The new fiduciary rule got me thinking last week when I had to take my car in for repairs. During the week, I had to use the services of a ride-sharing app to conduct business. These are amazing inventions of the market that happened to sneak around the regulation of taxi services and provide expanded coverage areas, services and employment.
During one trip, the driver began telling me about recent attacks on both drivers and passengers. He felt the government should regulate these services much more. I agreed with the driver that these sorts of things are terrible, but I told him a story of my own, using the government-regulated taxi services here in Detroit. The driver had a male passenger as "muscle" in case I chose not to pay the double fare that was charged upon arrival, and he used what I found to be an unauthorized payment system. When I called to complain, this sounded like it was a frequent happening to avoid the regulated rates and billing system.
Even government regulations will be ignored when it means there's money to be made. Since the obvious result of all regulations is increased cost (which falls on the good drivers, financial advisors, etc.), the net result is fewer consumers receiving their goods and services, or higher costs for those services. (For more, see: How Trump Could Repeal, Soften Fiduciary Rule.)
The Department of Labor's (DOL) fiduciary rule is new regulation that has been promoted by advocates to – in their words – “put clients' interests first.” As a fiduciary to my clients, my clients already experienced this before any rule. I chose voluntarily to work at this standard.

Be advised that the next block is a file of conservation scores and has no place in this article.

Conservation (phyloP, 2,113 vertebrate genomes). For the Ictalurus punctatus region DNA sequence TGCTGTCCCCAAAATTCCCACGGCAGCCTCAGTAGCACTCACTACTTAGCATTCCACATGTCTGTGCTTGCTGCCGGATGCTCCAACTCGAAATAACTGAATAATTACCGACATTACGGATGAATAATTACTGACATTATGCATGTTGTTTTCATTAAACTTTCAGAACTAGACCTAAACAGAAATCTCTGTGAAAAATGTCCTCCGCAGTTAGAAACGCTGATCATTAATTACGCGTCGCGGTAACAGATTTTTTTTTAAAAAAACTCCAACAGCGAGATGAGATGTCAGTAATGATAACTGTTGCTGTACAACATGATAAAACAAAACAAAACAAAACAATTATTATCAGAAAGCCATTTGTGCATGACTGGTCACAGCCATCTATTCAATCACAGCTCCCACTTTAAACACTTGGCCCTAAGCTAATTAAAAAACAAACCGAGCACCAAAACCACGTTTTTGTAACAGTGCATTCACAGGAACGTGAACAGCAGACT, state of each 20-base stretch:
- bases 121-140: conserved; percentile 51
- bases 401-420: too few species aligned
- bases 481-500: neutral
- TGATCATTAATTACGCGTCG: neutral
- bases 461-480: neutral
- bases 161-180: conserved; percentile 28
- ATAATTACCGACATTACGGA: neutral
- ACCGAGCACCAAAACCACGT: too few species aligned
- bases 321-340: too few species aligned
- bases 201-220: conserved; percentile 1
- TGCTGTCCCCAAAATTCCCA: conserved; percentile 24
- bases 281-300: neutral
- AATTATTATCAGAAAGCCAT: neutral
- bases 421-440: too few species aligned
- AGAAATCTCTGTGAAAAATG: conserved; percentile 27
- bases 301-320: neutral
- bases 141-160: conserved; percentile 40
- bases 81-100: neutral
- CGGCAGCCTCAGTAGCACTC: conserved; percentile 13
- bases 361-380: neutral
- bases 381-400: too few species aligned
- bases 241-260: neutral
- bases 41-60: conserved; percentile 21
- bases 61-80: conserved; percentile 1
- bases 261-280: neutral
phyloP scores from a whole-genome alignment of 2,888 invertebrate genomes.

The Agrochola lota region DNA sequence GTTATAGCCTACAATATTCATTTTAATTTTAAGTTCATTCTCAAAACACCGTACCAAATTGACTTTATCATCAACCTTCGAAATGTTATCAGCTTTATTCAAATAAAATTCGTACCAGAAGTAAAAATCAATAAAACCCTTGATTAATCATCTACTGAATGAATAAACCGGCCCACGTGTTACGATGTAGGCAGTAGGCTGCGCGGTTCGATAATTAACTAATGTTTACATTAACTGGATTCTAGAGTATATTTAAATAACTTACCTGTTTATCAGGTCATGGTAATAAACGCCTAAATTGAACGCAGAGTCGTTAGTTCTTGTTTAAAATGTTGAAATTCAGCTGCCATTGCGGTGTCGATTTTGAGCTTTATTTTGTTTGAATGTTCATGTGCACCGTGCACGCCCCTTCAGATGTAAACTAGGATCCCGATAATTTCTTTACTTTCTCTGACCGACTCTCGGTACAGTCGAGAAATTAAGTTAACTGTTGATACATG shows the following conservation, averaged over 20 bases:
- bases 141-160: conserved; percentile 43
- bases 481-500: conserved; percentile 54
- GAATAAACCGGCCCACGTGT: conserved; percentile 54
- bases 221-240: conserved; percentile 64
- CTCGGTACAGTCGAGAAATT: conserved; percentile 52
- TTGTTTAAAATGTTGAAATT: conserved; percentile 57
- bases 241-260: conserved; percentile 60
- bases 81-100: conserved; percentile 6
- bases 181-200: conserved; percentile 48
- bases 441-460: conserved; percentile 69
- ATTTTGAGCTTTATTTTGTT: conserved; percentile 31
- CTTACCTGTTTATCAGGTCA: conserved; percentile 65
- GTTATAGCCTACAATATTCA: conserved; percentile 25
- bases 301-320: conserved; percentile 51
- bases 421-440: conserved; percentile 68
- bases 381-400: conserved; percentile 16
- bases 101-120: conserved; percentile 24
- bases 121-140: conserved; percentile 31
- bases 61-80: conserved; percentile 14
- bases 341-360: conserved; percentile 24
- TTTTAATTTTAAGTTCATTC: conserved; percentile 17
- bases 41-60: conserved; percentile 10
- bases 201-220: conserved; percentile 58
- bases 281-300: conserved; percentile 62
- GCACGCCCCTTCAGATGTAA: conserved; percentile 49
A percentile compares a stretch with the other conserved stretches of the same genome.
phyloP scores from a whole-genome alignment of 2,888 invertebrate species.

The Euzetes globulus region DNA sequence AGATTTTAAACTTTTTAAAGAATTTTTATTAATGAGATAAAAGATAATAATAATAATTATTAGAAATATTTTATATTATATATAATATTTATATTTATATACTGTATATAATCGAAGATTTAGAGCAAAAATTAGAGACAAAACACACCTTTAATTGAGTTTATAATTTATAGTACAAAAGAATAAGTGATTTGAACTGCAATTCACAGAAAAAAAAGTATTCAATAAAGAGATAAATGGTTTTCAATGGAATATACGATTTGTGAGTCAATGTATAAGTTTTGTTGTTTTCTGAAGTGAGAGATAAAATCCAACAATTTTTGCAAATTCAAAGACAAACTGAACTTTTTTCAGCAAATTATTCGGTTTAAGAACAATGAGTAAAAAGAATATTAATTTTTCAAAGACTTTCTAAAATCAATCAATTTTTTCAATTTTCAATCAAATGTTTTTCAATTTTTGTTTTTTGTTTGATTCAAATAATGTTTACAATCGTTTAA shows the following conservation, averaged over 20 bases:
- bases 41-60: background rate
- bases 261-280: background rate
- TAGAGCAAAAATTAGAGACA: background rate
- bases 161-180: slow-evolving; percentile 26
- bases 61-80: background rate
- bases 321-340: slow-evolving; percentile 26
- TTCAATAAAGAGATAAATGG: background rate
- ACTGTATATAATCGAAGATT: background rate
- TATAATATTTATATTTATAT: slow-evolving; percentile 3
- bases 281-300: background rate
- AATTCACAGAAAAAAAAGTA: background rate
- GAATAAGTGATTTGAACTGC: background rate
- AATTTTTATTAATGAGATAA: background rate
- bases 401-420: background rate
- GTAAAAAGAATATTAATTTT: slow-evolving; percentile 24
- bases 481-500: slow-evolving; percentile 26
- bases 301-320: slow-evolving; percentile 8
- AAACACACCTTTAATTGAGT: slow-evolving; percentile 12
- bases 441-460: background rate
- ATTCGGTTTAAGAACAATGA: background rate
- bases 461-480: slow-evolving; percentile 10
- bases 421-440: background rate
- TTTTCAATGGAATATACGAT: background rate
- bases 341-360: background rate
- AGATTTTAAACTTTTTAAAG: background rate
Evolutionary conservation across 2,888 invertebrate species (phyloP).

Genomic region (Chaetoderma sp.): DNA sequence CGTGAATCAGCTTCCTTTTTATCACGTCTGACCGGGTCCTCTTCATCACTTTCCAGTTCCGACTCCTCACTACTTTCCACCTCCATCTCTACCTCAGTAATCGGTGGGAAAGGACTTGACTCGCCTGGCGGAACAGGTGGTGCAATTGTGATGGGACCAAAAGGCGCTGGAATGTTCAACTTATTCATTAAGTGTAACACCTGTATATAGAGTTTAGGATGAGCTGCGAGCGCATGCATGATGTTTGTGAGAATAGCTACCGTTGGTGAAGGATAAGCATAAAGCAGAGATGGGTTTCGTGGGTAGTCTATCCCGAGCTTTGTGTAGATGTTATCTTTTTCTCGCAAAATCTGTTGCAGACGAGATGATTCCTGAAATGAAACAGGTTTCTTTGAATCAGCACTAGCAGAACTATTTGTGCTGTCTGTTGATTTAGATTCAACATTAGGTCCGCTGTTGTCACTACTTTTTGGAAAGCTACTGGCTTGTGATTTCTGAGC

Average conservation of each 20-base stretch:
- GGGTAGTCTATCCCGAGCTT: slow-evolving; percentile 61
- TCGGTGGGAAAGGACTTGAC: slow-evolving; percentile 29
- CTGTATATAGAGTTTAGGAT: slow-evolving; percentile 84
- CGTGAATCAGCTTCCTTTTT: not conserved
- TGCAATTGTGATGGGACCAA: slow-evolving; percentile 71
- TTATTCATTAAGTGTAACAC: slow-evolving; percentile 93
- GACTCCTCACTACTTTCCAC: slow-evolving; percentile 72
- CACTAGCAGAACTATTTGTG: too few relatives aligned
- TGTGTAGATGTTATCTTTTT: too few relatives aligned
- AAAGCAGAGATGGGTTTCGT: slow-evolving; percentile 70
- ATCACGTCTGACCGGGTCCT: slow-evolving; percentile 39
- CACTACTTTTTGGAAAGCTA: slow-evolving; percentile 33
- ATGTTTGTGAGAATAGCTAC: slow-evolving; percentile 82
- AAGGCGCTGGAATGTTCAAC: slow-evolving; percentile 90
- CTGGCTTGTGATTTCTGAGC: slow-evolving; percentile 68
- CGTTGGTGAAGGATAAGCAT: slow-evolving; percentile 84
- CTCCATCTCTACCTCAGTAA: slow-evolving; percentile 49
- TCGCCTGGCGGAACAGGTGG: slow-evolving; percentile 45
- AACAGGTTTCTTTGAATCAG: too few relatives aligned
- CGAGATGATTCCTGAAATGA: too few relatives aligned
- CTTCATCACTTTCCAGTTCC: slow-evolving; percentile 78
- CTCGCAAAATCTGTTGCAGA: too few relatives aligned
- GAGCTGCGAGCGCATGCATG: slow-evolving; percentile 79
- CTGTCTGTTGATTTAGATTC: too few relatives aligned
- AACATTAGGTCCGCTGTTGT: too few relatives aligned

However, this rule imposes penalties and threats to financial advisors like myself, to where I estimate the law will cost me between one to four extra hours per client, per year. And worse yet it may be work that needs to be done before they or I know if we will work together. This is a cost for prospects who may not choose to work with me that I would have to pass on to current clients. My insurance premiums will rise as more advisors are grouped into the fiduciary bucket, and these advisors and I face greater chances of a lawsuit.
The result of the above is that clients will have fewer affordable choices to engage the services of a fiduciary who knows them personally. More will be turned away to call centers or advisors who provide cookie-cutter advice for a small fee. This advice may be more costly over the long-run by being less personal, from a less experienced advisor, even though it meets the technical definitions of being "in a client’s best interest."
Can the Fiduciary Rule Reduced Costs?